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Goal Setting

January 2, 2018

Goal Setting

 

One of the most common things to see on the social media right now are all the goals that people are setting for the New Year. It is a good thing to post it out there for all to see, it sets an air of accountability, which is one of the crucial steps in keeping goals. If you have set new goals for the forthcoming year, then this post is for you. If you have not set goals and do not plan too, this post is for you as well. Setting goals is not a long list of things you want to accomplish that seem far beyond the reach of your everyday normal routine, they can be simple. The simple goals are usually the most effective in changing you for the better as well. It is the little wins that we accomplish in life that set us up for the big wins later down the road.

 

One of my favorite goals that I recommend everyone start with is this; make your bed every morning. You would be surprised how this simple act will change your outlook and day. Most people do not do this and think it is pointless. By making your bed first thing when you wake up, you instantly accomplish something. When you get home at the end of the day and walk into your room to sleep, and are welcomed by a clean and well made bed, it will brighten up your mood. No matter how bad a day it is you can always tell yourself that you did accomplish one thing. This simple act will lead to others as well. Little simple goals like this are the little wins that snowball into bigger wins.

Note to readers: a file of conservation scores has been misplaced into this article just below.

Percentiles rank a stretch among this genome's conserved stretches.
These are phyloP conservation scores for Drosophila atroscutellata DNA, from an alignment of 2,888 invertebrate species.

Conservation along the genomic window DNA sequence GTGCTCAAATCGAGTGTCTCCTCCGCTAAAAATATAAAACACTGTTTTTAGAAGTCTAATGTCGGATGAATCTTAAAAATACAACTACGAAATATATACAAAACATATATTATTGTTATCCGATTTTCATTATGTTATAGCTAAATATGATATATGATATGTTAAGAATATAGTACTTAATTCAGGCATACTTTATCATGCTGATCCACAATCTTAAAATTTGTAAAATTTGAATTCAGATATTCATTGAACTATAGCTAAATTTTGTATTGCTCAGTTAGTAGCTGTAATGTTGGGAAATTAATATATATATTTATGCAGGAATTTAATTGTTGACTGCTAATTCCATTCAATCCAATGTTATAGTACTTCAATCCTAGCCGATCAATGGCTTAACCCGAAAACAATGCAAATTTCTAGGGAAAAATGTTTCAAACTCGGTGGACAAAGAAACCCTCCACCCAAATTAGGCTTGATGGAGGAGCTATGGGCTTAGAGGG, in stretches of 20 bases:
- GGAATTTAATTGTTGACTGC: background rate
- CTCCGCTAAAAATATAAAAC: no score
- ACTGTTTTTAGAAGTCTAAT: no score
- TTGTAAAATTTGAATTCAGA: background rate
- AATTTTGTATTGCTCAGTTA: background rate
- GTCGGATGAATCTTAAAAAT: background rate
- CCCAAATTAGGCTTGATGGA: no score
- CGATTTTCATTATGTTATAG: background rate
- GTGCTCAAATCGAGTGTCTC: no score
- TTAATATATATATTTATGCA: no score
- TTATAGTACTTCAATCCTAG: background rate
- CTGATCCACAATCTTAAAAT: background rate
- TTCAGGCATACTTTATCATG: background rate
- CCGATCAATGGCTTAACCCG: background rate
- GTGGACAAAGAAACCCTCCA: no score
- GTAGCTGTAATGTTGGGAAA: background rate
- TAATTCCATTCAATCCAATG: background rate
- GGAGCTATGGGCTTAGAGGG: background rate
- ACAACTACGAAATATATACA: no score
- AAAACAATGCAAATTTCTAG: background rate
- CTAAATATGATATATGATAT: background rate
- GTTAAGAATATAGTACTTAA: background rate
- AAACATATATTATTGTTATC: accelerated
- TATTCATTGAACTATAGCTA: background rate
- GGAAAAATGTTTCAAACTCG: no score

Naturally, there is a science to all this goal setting. Fewer than 10% of people who make New Year’s resolutions actually keep them. If you are going to be serious, you have to plan, keep records, and you might need outside help. With that being said here are seven key steps to keeping your goals/New Year’s Resolutions.

 

1. Pick only one goal.

 

If you are new to goal setting or have had bad luck in the past keeping the list you’ve made for yourself, then start off simple. The example of making your bed every morning is a good one, but if you’re goal is stop doing bad habits, then only stick with quitting one bad habit.

 

2. Keep it specific.

 

Make to goal exactly what you want it too be. Leave no wiggle room for interpretation. Also, make it challenging. You need to be able to do something that motivates you to the next level. If making you bed every morning seems to mundane and dumb, then pick something that will excite you if you actually get it done. Once this goal is picked, find a way to measure your progress, this adds to the challenging part of it.

 

3. Are you learning or doing?

 

This is important to understand, because you might just need to get back to a healthy habit that you already know how to do or you have set a goal to acquire a new skill. Either way you need to understand which it is and be able to track your progress. If it is making the bed every morning you probably think you already know how to do this, which makes the goal a doing task and tracking it is for the purpose of you keeping a record of following through with it. Maybe you start to actually make your bed only to realize it looks awful when you are done, this has now become a learning goal. Research different ways to make a bed and try them out. Find which method you like, stick to it and keep it up.